Videos looking for a home
Amateur video artists are being elbowed offline by websites turning to more commercial fare.
Whether it’s the dog on a skateboard, a fictionalized personal video journal, or clandestine footage of an Iranian political protester’s death, user-generated content (UGC) is to many the soul of the Internet. But bandwidth is not yet free and this sort of grass-roots creativity has not been a moneymaker for the many sites, such as Crackle and Metacafe, that provide homes for the amateur creations. Even the cyberbehemoth YouTube, now owned by Google, is still struggling to turn a profit.Skip to next paragraph
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Now, say media analysts and creators alike, the need for paying customers is putting UGC in the back seat on many websites: Metacafe is not sharing ad revenue with content creators; Crackle shut off user-generated uploads; Yahoo closed Jumpcut; and YouTube has begun striking deals with premium content providers such as the BBC, Starz, and PBS.
The trend concerns many advocates of a free and open Internet.
“In the rush to monetize the Internet, the little guy is getting pushed out,” says Benjamin Wayne, a digital media strategist and CEO of Fliqz.
“We do not know what we will lose because this emerging culture is only beginning to find expression,” says Patricia Aufderheide, director of American University’s Center for Social Media in Washington, D.C. “But we can expect that there will be less grass-roots spontaneity.”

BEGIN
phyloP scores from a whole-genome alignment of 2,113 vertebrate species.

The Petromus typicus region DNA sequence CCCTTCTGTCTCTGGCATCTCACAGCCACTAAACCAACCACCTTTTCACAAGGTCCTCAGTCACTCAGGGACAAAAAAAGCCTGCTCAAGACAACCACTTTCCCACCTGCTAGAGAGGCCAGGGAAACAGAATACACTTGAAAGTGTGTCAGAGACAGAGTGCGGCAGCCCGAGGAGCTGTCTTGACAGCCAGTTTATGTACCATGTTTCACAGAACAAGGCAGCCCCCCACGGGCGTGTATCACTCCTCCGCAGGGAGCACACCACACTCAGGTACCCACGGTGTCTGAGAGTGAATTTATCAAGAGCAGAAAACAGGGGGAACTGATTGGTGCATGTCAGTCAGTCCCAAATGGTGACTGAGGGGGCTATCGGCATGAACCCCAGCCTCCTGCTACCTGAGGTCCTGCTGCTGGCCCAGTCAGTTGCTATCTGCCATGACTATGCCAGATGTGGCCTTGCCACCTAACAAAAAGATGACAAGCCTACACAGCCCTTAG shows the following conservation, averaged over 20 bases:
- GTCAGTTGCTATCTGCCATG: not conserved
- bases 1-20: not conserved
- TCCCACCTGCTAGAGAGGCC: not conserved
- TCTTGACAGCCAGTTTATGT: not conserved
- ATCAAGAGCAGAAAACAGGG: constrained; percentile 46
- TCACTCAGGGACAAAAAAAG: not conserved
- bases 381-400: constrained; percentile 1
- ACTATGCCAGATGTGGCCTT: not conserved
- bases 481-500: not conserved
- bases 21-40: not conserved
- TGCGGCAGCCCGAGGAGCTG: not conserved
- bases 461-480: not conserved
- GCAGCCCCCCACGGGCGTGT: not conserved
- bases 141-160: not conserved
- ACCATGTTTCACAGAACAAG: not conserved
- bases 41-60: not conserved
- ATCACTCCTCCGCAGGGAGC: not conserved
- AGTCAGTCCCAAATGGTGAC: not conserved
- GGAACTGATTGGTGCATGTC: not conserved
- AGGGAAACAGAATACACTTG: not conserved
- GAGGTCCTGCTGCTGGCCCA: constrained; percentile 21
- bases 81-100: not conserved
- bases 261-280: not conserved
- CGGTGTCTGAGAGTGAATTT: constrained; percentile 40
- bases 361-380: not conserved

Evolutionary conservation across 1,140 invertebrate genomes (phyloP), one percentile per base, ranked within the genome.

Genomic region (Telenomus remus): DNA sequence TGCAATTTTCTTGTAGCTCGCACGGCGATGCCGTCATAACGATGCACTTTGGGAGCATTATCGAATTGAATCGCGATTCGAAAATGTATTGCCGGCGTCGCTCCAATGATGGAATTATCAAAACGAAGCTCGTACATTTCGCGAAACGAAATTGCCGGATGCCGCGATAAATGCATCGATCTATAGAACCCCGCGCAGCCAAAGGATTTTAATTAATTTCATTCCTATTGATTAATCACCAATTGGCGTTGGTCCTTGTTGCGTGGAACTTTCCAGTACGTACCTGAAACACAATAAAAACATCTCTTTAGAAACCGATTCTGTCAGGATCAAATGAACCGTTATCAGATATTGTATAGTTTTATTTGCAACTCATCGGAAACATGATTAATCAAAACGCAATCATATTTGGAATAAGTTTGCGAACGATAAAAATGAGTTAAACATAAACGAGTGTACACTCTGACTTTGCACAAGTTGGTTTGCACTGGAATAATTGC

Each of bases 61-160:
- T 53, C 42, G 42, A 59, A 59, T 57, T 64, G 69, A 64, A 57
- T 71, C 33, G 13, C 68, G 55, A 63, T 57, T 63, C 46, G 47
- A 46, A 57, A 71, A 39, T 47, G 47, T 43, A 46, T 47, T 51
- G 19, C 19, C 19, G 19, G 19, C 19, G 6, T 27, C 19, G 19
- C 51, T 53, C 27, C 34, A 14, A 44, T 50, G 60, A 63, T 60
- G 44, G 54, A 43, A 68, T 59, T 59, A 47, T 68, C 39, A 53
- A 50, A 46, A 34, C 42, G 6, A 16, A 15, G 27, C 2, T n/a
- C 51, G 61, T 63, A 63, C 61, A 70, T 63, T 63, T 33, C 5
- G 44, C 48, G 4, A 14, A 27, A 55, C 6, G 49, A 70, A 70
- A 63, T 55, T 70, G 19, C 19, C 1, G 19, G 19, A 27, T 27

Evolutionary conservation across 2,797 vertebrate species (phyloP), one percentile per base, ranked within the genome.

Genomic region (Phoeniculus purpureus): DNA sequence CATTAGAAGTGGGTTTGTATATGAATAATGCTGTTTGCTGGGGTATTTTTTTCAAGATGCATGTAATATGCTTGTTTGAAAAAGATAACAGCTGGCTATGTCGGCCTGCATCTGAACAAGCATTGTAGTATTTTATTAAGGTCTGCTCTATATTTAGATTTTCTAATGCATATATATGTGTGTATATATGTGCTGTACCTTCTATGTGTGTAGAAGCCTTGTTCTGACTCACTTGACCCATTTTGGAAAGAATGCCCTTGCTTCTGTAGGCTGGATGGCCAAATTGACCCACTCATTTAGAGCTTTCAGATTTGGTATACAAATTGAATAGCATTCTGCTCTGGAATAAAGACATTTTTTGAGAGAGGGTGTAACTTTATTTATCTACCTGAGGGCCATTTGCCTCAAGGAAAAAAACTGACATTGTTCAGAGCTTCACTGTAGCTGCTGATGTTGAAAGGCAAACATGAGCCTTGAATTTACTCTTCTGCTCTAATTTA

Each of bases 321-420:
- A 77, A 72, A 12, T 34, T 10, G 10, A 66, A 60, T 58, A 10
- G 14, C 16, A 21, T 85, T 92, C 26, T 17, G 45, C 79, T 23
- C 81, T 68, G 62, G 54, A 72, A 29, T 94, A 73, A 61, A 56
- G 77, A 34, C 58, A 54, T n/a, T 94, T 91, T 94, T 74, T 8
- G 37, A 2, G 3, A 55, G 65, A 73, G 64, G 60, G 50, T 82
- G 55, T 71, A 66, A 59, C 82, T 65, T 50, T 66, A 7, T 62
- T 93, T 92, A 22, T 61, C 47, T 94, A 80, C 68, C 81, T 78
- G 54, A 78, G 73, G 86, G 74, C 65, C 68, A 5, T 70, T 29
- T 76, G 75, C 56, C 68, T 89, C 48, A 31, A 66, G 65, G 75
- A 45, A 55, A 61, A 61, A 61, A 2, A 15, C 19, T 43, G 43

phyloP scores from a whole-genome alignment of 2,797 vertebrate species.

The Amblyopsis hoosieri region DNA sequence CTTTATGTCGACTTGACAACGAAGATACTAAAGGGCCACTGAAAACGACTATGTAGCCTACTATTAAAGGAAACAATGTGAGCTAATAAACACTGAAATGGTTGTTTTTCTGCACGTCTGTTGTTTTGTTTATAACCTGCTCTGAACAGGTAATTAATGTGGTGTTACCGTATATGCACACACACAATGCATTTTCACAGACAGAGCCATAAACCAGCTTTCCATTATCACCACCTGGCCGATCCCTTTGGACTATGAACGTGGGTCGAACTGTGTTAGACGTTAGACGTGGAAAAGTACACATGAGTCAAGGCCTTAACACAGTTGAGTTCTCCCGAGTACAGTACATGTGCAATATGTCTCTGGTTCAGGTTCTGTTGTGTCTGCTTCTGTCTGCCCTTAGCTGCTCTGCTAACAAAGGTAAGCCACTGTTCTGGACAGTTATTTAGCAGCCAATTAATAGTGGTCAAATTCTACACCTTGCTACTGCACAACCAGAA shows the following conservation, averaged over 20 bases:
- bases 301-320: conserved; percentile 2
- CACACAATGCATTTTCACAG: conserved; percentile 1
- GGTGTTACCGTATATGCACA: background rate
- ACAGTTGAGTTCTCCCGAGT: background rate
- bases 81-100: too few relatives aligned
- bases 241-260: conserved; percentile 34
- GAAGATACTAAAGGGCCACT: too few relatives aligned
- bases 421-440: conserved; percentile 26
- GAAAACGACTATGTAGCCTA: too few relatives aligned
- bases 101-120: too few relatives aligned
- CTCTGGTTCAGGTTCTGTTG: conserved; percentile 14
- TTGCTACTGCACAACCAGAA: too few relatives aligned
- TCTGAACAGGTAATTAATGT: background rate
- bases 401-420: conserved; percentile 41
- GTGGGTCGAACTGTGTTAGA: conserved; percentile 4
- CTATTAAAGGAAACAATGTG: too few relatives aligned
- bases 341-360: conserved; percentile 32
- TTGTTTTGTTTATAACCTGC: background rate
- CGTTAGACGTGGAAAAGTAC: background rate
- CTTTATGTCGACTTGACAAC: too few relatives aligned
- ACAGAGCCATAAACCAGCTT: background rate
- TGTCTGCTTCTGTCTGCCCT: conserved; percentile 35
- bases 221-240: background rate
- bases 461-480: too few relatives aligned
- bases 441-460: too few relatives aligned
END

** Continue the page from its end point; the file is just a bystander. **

In a market economy, however, it is inevitable, says Lance Podell, CEO of Next New Networks. “The early days of the Internet were like the ’60s heydays of free expression,” he says. “And now, like the day the ’70s dawned, the party is over and it’s time to get down to business and make some money.”
Shoestring Stephen Spielberg hopefuls acknowledge the terrain is shifting. Just a few short years ago, Jordan Riggs and his buddies were undergraduates at UCLA. The housemates began to find their own dorm dramas rich entertainment and bet that other students around the Internet would, too. They cobbled together rough mockumentary scripts based on their own stories of first loves, parties, and other staples of dorm life. The rough, to-be-shot-on-the-super-cheap, short “webisodes” caught the eye of Web producer Garrett Law from Attention Span Media. He worked with the students, eventually landing the series on sites such as Hulu and YouTube.
Fast-forward to Nov. 25, 2009, when the first season of the online show “Dorm Life” was released on DVD. The show now has franchises in several cities and followers all over the globe. Halloween costume parties themed to student woes depicted in the Web series blossomed on campuses nationwide.
“We were really lucky,” says Mr. Riggs. “But given the pressure on our kind of content to make money these days, it would be a lot harder [now] than it was before.”
While the drive to make money is real, media analysts say, the prognosis that UGC can be reversed by mere market forces is premature. Rather, they say, it is evidence of a profound social transformation.